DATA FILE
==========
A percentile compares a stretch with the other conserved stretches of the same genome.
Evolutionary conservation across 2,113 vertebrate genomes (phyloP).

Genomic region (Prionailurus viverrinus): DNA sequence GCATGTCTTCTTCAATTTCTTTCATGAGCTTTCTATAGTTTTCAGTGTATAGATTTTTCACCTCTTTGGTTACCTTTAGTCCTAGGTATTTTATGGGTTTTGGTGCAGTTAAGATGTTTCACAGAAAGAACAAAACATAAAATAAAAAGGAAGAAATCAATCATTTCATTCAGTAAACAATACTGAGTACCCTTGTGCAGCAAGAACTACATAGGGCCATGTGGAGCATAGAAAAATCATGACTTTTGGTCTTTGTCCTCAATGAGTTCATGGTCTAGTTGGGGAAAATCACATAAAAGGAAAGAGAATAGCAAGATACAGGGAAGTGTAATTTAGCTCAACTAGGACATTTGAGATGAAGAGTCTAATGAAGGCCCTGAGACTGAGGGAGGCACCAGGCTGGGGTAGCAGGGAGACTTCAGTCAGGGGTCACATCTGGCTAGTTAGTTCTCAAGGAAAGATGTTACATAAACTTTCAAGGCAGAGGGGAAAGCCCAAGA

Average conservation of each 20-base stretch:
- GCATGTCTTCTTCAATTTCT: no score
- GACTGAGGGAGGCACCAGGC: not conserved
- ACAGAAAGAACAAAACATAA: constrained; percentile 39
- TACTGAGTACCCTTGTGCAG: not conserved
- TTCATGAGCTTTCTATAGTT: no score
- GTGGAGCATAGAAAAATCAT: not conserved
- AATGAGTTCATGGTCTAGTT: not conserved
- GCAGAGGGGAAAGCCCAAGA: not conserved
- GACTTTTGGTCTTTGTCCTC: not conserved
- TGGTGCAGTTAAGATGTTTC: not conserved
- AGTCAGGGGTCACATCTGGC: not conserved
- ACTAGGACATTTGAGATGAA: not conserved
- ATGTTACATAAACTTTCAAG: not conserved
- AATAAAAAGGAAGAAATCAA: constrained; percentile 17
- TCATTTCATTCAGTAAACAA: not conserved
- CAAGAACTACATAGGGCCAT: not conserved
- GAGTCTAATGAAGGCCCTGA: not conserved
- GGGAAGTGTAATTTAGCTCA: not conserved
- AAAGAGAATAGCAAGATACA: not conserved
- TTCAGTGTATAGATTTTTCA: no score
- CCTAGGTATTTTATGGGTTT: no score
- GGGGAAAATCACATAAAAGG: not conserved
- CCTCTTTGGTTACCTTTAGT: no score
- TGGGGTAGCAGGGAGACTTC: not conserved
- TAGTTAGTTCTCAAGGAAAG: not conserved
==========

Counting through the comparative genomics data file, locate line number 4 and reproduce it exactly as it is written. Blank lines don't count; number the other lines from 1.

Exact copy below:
Average conservation of each 20-base stretch: